The Church as Institution, Day Four

   Curse you, Ken Coffee.

The Church as Institution, Day Four

   Understand the Traditionals I have mentioned innovated the Church into what it is today. Everything after the innovations of the 1950’s amount to variations on a theme, like playing a song in a different tempo but with the same lyrics.

   The Traditionals came out of a period of relative poverty/anxiety (the Great Depression and WW II) into an era of tremendous upward social mobility based on conformity. Everyone knew the same things. Good was good and bad was very bad. People lived in the same kinds of houses, drove the same cars (with fierce brand loyalty; my dad bought only Fords; big ones, made of metal) and attended worship centers practicing some variation of ritual cannibalism.

   The Traditionals built a bigger, better mousetrap. The world beat a path to their door.

   No one could foresee accurately the developments just around the corner of time. The Traditionals gobbled up whole populations the way Homer Simpson attacks a doughnut tray.

   Naturally, the gains of the fifties and early sixties slowly ground to a halt as the Moderns emerged to place systemic controls on, well, everything, in order to consolidate the gains of the past fifteen years. Suddenly, everything depended on the system.

   The Viet Nam War started to end when Bob McNamara looked at Lyndon Johnson and said, "I have crunched the numbers. We can’t win."

   Understand, the Moderns did not fail. They simply reorganized according to the new technology available to them. In point of fact, they succeeded admirably in tinkering with the machinery, applying mass production techniques to personal services and finding out why things worked as well as how they worked. The Moderns were the children of the 60’s, free love and all its regrets wrapped in a button down shirt under a smart business suit. By 1972, the former hippies were voting Republican.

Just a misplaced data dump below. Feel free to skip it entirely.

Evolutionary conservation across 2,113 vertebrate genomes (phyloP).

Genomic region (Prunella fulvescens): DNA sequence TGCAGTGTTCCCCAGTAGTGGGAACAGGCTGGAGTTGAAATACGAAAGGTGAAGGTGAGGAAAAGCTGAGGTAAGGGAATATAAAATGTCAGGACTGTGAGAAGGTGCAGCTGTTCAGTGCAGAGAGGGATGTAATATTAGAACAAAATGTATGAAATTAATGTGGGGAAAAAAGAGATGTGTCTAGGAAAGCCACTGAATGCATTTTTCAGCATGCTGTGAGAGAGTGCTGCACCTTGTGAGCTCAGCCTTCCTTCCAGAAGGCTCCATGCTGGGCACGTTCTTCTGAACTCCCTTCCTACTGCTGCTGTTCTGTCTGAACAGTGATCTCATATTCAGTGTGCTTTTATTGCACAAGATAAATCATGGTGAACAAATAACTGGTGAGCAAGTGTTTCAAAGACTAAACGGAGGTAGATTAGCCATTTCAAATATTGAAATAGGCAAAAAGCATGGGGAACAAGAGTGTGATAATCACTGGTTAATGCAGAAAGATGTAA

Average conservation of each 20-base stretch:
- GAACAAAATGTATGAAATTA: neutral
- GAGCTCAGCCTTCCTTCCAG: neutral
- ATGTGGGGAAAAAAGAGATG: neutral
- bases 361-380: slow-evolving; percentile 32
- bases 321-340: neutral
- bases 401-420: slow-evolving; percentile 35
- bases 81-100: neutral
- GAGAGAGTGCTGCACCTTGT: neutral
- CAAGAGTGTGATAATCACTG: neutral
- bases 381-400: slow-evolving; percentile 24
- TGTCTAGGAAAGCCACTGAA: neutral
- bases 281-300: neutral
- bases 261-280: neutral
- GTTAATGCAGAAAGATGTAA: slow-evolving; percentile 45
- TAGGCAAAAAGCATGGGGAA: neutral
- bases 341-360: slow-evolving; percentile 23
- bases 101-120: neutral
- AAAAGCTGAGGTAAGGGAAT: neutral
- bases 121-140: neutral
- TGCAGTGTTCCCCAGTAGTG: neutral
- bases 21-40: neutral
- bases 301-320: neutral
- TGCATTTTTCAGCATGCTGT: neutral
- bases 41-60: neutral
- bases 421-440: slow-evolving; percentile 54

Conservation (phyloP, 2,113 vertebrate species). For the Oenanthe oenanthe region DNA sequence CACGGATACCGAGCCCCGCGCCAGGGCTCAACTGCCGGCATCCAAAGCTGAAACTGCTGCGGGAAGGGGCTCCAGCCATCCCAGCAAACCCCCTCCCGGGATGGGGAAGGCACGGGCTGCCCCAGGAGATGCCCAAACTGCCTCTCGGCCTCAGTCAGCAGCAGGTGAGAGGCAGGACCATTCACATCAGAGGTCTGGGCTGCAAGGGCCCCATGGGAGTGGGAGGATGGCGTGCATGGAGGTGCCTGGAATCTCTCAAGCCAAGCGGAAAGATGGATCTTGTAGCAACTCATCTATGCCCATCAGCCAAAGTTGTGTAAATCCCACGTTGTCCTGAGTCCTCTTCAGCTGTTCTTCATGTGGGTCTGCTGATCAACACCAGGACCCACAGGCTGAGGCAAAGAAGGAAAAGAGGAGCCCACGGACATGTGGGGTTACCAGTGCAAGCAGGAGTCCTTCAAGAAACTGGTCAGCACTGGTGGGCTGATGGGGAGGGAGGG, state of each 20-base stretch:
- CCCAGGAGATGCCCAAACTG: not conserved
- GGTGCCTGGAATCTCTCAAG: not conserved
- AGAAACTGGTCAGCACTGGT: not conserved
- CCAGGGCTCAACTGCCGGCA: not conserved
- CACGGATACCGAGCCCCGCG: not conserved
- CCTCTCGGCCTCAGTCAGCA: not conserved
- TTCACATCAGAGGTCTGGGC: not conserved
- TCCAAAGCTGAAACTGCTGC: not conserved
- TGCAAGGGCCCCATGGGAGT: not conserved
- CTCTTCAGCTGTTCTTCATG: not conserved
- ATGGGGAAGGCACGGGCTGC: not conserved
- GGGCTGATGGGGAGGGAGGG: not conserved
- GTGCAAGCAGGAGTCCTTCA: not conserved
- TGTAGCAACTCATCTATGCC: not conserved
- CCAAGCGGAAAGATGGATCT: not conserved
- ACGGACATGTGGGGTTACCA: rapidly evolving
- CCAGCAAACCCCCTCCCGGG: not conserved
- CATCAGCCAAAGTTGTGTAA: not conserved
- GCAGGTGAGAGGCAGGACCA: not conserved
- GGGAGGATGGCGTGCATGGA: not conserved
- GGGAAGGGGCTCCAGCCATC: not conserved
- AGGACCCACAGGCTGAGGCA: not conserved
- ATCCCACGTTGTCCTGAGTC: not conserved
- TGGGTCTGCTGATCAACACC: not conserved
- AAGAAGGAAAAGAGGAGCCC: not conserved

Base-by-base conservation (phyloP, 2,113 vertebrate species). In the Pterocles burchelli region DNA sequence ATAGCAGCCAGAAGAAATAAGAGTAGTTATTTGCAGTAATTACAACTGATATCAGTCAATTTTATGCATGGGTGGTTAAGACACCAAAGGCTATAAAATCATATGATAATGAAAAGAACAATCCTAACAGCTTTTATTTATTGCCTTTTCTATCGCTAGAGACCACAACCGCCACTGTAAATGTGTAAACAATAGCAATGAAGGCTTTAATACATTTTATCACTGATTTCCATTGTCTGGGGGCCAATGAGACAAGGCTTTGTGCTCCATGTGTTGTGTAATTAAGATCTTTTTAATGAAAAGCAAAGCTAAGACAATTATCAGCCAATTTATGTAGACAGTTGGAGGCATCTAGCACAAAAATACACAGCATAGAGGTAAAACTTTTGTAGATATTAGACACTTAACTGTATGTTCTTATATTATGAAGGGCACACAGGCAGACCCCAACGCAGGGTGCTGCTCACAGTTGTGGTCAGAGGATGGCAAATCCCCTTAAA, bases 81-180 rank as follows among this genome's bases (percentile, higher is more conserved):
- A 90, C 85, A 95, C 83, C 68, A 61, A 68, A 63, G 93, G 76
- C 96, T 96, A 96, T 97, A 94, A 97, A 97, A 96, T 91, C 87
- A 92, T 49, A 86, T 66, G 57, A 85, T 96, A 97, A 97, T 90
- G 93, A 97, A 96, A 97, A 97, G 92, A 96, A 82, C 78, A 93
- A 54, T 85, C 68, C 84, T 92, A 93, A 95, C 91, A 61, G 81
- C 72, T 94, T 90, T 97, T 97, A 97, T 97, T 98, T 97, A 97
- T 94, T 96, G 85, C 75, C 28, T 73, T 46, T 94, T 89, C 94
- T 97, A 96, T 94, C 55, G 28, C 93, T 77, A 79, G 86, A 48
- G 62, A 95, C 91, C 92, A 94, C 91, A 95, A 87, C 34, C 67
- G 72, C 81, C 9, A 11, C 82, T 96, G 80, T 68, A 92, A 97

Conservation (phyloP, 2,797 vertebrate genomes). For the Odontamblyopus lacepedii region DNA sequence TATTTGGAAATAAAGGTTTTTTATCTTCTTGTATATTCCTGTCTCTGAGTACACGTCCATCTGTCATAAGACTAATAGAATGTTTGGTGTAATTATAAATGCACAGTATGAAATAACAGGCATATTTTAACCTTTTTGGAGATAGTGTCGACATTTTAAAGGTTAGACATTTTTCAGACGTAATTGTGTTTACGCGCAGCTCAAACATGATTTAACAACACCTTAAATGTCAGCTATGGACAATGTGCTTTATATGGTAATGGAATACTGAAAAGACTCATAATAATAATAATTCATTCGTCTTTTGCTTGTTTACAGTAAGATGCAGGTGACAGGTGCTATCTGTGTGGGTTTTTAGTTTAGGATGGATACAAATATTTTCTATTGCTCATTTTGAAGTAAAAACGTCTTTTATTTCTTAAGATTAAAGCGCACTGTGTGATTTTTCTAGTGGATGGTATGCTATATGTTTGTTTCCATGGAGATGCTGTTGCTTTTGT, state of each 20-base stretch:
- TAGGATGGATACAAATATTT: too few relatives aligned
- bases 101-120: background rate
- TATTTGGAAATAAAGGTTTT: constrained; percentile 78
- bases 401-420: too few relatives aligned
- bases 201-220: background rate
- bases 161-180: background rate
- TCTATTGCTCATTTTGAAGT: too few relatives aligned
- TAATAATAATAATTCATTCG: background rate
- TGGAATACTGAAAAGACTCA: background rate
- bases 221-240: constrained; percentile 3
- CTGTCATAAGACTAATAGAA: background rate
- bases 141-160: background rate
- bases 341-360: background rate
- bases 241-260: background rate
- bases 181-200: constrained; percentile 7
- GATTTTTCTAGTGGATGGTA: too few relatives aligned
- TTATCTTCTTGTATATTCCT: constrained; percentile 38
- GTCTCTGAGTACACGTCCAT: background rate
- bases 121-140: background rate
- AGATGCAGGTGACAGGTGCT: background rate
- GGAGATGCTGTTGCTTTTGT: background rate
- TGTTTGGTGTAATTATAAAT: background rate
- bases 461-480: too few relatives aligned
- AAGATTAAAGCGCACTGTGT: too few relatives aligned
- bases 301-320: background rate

No one could have foreseen the events just around the corner of time. The Cold War ended. Democratic governments declared a peace dividend. Economies once devoted to war production would now convert to plow-share production.

   Portable terrorism, native and foreign, impinged on the peace dividend. Civil liberties in the Democracies began to erode, along with their wealth, since the new world consumed energy in staggering amounts. Once again, as often in history, transportation and home comfort started to become prohibitively expensive.

   The Post-Modern Non-Traditionals, who are actually closer to the Traditionals than they seem to know, emerge to play just as the rules of the game change. A young American born in the 1980’s has not known a meaningful recession in their life time. Always, jobs have been more plentiful than workers. Someone always waited at the finish line to award them a participation ribbon for showing up that day.

   The rules are changing.

   

2 thoughts on “The Church as Institution, Day Four”

  1. Thanks for taking this topic on.
    As someone who was in Southern Baptist churches in the ‘50’s I have to disagree with you that “everything after the innovations of the 1950s” amounts to “variations on a theme.” I WISH it were so!
    From the ‘50’s I remember: Preaching about sin and guilt. No guitars, videos, or PowerPoint slides in the sanctuary. In fact, sanctuaries instead of worship centers. Christians were actually expected to be different from the world.
    I don’t see anything CLOSE to variations on these themes in the churches I’ve attended, as a member or as a visitor, for the past twenty years.
    Still, thanks for challenging us to think about the changes.

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